Should all DUI’s be a bar to Deferred Action under Obama’s New Program?
Ernesto, now twenty-six years old, was brought to the United States when he was five years old. He has been in the United States ever since and graduated from high school a few years ago. He has attended some college. He meets all of the eligibility requires for deferred action except one. When he was 20, Ernest was charged with driving under the influence due to alcohol. Although his level of alcohol was not over the legal limit, because he had some alcohol when he was under age and was driving he was found guilty of N.J.S. 39:4-50.14 a baby DUI.
Under the new deferred action initiative, if you were convicted of a single significant misdemeanor, you are ineligible. A significant misdemeanor is defined as:
A federal, state, or local criminal offense punishable by no more than one year of imprisonment or even no imprisonment that involves: violence, threats, or assault, including domestic violence; sexual abuse or exploitation; burglary, larceny, or fraud; driving under the influence (DUI) of alcohol or drugs; obstruction of justice or bribery; unlawful flight from arrest, prosecution, or the scene of an accident; unlawful possession or use of a firearm; drug distribution or trafficking; or unlawful possession of drugs (emphasis added).
Despite this definition, it is still unclear which offenses Department of Homeland Security (DHS) will deem significant. Without additional clarification, many potential applicants, like Ernesto, will not know whether they are eligible for deferred action.
In recent years, DHS has given increased scrutiny to DUIs. Generally, a single misdemeanor (or multiple) conviction for DUI does not carry immigration consequences. For this new program, DHS says that a single, misdemeanor DUI qualifies as a significant misdemeanor. While I would not recommend such a categorical approach, at the very least, DHS should recognize that not all misdemeanor DUIs are the same, and thus, not all DUI convictions should bar deferred action. All 50 states criminalize driving with a blood alcohol content (BAC) of .08 or above. However, New Jersey also punishes a person under 21 for driving with a BAC of .01. This zero tolerance law is not about public safety, but to prevent persons from drinking and driving as adults. New Jersey does not count a baby DUI as a DUI for sentence purposes in the event the defendant is later charged with a subsequent DUI. If no distinction is made between adult and youth DUIs for purposes of the deferred action, young driversthe very population this policy is meant to helpwill be negatively and disparately impacted. Because of the difference between adult and youth DUI offenses, DUIs should not be an automatic bar to deferred action.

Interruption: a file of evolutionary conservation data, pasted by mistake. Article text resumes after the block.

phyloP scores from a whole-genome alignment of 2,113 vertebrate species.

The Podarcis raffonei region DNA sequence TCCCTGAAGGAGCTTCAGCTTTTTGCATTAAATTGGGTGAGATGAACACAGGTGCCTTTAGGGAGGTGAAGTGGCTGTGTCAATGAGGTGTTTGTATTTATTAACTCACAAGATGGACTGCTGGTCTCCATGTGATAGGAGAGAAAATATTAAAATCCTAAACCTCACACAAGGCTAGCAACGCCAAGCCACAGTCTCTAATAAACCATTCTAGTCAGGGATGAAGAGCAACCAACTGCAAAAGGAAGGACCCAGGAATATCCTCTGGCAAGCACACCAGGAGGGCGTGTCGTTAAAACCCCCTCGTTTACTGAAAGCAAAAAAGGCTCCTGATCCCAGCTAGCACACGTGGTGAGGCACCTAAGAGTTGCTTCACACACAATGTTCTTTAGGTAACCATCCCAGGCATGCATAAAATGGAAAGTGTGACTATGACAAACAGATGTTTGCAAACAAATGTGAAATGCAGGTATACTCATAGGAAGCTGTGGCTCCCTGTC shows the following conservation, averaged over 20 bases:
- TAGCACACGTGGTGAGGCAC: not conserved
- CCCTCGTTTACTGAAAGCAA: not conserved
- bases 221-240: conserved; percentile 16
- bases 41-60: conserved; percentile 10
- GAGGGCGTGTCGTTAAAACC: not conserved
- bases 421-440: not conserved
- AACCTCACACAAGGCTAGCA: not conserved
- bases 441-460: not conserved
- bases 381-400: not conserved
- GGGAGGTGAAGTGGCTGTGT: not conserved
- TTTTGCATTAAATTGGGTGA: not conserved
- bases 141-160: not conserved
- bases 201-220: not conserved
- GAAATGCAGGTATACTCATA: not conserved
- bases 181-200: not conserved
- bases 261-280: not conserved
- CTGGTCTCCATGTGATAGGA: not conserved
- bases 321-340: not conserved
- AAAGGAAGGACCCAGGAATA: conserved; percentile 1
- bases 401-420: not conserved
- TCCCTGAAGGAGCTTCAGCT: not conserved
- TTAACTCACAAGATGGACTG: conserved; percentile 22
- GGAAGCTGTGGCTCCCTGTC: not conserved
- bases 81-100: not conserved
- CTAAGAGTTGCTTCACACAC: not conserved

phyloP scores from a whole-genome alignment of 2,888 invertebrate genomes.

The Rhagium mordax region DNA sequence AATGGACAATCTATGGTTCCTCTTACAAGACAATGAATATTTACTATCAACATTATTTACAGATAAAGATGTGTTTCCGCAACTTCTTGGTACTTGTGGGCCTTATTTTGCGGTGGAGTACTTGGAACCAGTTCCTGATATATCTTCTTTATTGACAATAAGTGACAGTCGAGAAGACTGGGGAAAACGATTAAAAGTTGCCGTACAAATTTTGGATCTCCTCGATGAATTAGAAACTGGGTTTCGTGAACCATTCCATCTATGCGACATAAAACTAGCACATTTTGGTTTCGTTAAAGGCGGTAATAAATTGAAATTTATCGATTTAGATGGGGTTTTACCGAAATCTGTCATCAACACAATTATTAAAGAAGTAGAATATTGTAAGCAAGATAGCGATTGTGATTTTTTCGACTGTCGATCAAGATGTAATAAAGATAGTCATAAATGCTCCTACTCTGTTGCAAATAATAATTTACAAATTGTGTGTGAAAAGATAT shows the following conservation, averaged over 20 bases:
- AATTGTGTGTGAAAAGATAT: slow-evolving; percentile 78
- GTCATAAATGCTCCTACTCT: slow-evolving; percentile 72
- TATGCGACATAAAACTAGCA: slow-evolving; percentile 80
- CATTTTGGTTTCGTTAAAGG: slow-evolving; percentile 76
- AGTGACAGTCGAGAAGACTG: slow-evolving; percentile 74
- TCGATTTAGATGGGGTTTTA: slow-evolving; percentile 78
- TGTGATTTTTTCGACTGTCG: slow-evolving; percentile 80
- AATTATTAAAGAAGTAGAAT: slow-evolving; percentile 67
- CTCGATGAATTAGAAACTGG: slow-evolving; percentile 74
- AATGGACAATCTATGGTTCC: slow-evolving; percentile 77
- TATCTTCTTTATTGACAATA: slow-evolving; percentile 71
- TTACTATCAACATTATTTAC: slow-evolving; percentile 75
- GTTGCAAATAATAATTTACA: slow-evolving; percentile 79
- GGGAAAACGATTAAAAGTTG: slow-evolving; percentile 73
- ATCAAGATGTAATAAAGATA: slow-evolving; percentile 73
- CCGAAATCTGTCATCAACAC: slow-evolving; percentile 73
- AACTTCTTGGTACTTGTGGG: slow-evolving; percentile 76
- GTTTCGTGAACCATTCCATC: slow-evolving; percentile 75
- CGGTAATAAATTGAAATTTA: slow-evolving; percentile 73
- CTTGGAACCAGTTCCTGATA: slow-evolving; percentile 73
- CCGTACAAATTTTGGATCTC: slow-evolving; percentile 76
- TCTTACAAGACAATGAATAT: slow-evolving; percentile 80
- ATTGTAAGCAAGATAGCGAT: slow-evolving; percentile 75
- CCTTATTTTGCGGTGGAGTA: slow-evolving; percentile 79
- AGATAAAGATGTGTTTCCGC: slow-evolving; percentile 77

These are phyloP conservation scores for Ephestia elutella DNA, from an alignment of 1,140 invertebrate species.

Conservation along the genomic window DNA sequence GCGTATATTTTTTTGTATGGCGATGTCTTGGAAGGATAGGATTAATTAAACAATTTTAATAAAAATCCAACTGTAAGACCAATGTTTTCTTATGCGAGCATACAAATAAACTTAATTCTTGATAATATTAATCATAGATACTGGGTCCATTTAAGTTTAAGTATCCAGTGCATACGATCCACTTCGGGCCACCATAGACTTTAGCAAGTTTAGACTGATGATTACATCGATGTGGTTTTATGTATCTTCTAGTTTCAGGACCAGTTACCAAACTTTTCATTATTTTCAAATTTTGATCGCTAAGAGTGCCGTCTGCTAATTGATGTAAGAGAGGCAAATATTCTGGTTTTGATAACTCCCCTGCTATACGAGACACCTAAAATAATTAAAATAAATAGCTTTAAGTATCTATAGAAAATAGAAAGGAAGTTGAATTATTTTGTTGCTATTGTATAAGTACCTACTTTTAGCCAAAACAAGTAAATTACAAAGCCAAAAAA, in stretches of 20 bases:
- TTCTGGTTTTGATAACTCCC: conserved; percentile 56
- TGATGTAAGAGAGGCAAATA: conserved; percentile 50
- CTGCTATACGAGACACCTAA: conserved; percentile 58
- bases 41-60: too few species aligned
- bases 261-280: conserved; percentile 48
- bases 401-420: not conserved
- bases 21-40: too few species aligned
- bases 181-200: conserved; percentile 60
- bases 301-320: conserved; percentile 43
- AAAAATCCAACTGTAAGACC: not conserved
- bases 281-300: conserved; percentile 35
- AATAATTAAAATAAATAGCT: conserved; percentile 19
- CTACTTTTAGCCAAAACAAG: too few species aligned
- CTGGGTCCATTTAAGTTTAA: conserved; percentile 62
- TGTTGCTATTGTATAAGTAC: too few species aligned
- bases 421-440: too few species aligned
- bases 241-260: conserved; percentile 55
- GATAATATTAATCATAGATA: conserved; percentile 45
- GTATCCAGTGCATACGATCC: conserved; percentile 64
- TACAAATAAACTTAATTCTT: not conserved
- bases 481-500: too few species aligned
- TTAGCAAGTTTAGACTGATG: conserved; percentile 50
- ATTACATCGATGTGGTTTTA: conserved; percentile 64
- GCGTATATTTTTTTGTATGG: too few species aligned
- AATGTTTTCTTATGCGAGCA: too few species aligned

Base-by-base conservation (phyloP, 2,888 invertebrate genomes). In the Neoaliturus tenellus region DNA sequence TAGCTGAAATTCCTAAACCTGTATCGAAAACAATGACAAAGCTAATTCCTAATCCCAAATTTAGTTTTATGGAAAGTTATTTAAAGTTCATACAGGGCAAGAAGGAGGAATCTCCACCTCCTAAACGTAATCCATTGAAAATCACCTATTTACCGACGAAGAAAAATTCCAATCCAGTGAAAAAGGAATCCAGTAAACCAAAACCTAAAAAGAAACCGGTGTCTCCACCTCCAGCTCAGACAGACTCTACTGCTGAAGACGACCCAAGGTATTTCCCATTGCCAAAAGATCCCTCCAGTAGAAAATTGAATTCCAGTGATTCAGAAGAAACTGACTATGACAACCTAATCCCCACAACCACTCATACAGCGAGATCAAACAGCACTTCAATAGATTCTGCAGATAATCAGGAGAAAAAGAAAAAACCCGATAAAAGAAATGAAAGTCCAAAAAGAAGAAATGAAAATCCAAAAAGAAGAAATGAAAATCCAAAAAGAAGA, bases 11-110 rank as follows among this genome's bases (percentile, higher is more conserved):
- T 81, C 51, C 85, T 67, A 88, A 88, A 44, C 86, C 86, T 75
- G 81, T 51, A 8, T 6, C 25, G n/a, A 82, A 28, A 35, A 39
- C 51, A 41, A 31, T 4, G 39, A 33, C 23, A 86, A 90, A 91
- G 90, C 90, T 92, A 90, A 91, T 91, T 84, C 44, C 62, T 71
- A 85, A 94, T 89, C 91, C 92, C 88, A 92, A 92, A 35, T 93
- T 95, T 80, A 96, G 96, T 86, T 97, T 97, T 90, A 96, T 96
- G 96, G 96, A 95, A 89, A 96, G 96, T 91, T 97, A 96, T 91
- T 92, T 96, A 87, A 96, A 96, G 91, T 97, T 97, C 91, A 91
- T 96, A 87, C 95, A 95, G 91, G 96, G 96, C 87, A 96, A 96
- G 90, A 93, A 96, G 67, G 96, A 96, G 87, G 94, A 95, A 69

In addition, I would argue that a single, adult misdemeanor DUI conviction, particularly one that occurred several years before, should also not bar deferred action. Ernesto learned his lesson. It was not evidence of an ongoing problem. Without more, there is no indication that he is a threat to public safety. For example, what if Ernesto was (1) charged with a DUI for sitting intoxicated in an inoperable vehicle, or (2) biking while intoxicated, in neither is a danger to others. DHS should consider mitigating factors and positive equities before determining that someone like Ernesto, an otherwise eligible applicant, or barred due to a single misdemeanor DUI conviction.
Cases like Ernesto highlight why you should always challenge any DUI charge. Although Ernesto could not have predicted that a conviction for a baby DUI or even an adult DUI which at the time had no immigration consequences would have barred him from this new program, he still would have paid dearly for a DUI conviction.
For a first offense DUI, New Jersey has three tiers, depending on the level of BAC. If convicted of the minimum offense or BAC between .08 to .10%, you are facing:
- Fines between $1044 and $1,194 of which $794 is mandatory and $250.00 to $400.00 is discretionary.
- A $3,000 insurance surcharge payable over three years;
- You will also attend alcohol awareness classes for 12-48 hours during 2 consecutive days of 6 hours or longer each day;
- You may be sentenced to up to 30 days in jail;
- You will lose your license in New Jersey for at least 3 months;
- You may be forced to participate in supervised visitation program as either a condition of probation or a form of community service
If you are facing a second offense, or a third offense. If you want more information regarding DUI’s go to our website at www.AndresMejerLaw.com and request a free copy of my book The Truth about Your DUI.